Quinoa Vegetable Soup

October 7, 2008 by

So here’s a quick soup I threw together the other day using the harvest of veggies from my p-patch. Feel free to use whatever veggies you have on hand.

3 tbsp olive oil
1 yellow onion diced
2 cups carrots cut in 1/4 slices (about 6 purple carrots from my garden)
2 cloves of garlic sliced
1 tbsp fresh thyme, chopped (1 tsp dry)
1/2 tsp salt (more or less depending on how salty your broth is)
1 cup quinoa
4 cups broth (chicken or vegetable)
1 cup water
1-2 cups tomatoes chopped (and juices)
1 bunch swiss chard chopped into bite sized pieces

In a large pot heat oil over medium heat. Toss in onions and saute for 5 minutes or so. Add garlic, carrots, salt and thyme and continue to saute until the onions are soft and golden, and carrots have softened slightly, about 3-5 minutes more. Add the quinoa and stir. Turn heat up to high and add the broth and water. Bring to a boil then turn the heat down, cover and simmer for about 8 minutes. Toss in the chard stems, cover and continue to simmer for about 3-4 minutes. Stir in the chard greens and tomatoes with juices. Simmer uncovered for another few minutes until the greens and the quinoa are tender. Season with salt and pepper if desired.

This should make 4 generous meal portions or 6 or so side portions. If you have leftovers you may need to add a little more water when you reheat it because the quinoa will absorb most of the liquid when you store it in the refrigerator.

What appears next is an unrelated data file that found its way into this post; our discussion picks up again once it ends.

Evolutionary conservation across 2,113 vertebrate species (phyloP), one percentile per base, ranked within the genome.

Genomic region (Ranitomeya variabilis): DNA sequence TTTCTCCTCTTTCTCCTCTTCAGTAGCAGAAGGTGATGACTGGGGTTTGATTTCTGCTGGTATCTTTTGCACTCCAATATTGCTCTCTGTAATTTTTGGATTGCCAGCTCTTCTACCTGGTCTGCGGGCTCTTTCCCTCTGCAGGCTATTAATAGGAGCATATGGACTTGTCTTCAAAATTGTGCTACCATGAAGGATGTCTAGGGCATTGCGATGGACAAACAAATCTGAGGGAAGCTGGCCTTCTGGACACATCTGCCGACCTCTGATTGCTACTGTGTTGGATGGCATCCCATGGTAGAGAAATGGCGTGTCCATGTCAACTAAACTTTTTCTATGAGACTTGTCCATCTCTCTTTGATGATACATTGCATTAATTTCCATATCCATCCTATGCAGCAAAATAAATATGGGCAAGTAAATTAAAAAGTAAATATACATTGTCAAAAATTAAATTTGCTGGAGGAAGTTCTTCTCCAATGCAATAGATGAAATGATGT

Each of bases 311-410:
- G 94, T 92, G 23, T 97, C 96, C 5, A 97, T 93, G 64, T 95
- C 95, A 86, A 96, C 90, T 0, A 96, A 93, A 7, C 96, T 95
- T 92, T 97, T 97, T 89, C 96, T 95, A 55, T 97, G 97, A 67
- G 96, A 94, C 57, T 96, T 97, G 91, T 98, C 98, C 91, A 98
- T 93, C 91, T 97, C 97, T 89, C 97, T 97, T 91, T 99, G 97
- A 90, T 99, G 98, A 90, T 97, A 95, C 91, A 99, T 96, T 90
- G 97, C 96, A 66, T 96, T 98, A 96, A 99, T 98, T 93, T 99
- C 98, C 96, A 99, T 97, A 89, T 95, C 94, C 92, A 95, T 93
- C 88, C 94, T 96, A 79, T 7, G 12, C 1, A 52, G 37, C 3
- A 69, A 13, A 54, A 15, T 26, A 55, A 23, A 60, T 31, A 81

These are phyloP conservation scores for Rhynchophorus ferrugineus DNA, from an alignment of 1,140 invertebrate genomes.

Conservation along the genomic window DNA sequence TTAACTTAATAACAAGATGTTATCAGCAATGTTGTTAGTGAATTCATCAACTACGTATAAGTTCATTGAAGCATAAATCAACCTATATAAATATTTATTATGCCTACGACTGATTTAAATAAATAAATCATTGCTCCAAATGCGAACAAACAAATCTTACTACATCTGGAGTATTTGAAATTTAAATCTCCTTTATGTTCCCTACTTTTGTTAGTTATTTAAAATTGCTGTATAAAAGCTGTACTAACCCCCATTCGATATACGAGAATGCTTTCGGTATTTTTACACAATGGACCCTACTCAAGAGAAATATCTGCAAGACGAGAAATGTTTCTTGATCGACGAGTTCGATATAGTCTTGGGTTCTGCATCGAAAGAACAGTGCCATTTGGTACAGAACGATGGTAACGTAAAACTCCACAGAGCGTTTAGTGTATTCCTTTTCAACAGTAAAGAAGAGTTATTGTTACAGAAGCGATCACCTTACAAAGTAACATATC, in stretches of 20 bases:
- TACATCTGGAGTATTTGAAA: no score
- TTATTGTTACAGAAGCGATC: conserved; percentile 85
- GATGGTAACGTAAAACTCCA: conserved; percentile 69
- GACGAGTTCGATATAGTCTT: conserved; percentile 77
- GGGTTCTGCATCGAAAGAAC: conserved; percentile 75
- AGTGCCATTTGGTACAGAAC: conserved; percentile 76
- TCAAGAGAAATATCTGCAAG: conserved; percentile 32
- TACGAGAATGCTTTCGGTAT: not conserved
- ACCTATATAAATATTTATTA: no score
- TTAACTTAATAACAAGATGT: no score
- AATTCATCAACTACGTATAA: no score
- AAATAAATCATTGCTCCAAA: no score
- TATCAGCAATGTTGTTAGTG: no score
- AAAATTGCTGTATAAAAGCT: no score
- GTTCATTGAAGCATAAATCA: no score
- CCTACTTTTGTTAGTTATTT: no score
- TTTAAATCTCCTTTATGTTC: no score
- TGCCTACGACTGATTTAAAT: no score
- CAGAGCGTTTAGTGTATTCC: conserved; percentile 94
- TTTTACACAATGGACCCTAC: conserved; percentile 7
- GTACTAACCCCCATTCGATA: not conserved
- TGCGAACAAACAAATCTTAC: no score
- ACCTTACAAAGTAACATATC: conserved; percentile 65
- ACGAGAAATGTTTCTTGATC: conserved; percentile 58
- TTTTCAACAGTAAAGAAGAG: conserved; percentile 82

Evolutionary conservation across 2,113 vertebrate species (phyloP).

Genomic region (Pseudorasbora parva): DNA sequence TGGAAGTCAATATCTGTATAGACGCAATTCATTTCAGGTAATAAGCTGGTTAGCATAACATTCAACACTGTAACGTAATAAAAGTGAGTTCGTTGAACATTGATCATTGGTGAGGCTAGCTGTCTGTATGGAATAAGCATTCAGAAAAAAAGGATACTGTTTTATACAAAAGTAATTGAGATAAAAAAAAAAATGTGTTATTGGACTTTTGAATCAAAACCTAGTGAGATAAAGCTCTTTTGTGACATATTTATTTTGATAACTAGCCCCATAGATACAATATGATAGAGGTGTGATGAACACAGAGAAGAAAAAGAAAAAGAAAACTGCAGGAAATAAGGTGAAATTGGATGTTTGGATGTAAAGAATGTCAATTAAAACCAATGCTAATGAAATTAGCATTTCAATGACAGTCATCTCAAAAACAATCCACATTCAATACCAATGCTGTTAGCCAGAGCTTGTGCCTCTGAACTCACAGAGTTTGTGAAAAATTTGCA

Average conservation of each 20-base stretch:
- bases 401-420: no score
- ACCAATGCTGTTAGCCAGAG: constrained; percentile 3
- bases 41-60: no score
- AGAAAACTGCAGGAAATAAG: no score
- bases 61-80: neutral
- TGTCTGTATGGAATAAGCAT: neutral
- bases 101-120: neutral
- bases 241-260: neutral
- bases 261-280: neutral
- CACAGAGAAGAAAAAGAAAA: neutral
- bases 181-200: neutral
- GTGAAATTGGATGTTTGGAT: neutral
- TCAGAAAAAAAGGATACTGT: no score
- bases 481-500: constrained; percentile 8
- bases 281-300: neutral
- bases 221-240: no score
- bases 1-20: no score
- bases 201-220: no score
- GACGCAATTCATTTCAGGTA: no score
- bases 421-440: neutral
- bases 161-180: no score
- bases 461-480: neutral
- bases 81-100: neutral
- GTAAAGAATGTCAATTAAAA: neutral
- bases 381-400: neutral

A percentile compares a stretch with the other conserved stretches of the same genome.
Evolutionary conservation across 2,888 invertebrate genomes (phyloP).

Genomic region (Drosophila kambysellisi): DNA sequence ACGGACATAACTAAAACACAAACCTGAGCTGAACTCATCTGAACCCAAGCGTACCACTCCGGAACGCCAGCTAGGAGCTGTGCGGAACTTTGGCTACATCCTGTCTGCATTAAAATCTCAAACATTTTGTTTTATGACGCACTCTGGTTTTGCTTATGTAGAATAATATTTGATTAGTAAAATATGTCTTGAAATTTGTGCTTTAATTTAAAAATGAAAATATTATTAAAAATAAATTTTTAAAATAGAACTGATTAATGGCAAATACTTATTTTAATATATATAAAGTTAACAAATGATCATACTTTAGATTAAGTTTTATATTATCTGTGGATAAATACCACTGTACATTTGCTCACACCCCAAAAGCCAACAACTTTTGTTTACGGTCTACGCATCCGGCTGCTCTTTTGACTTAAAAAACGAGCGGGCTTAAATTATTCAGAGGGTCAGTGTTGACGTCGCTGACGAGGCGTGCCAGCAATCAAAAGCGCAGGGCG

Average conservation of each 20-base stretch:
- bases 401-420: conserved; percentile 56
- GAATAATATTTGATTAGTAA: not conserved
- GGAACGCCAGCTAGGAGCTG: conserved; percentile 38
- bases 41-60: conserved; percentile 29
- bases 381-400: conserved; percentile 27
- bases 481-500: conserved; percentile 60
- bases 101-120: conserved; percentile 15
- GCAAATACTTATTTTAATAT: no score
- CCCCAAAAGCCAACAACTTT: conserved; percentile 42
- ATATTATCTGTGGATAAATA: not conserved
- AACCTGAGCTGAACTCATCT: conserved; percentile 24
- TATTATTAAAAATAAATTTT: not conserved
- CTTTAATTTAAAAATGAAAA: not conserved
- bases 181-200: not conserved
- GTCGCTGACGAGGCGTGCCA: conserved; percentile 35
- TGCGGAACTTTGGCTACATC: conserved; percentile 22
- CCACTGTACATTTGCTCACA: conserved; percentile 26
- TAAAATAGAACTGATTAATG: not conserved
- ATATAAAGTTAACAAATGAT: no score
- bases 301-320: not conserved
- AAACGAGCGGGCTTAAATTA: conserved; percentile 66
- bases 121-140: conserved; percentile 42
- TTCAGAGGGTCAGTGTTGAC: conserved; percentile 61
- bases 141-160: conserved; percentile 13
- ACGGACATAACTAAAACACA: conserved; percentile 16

Where was I…?

October 5, 2008 by

Oh yeah, I’ve been gardening.

I highly recommend it if you have a yard or a P-patch or just an outdoor area with a few pots. There’s nothing like produce straight from the garden, it even beats produce from the farmer’s market.

I’ll be posting soon some of the recipes that I used to enjoy the bounty from the P-patch.


Quick pork and mushroom pasta sauce

September 27, 2008 by

I haven’t been working at home this week, and missed lunch on Thursday, so was starving by the time I got to the market at 5 to shop for dinner.  Most of the pasta sauces I make are the all-afternoon kind, long braises of meat, garlic, and tomatoes in wine.  But, inspired by a large package of marked down pre-sliced button mushrooms and one of organic basil, I grabbed a 1/2 pound package of thinly sliced side pork (and 5 kinds of ice cream – it really is a mistake to shop when you are hungry) and headed home.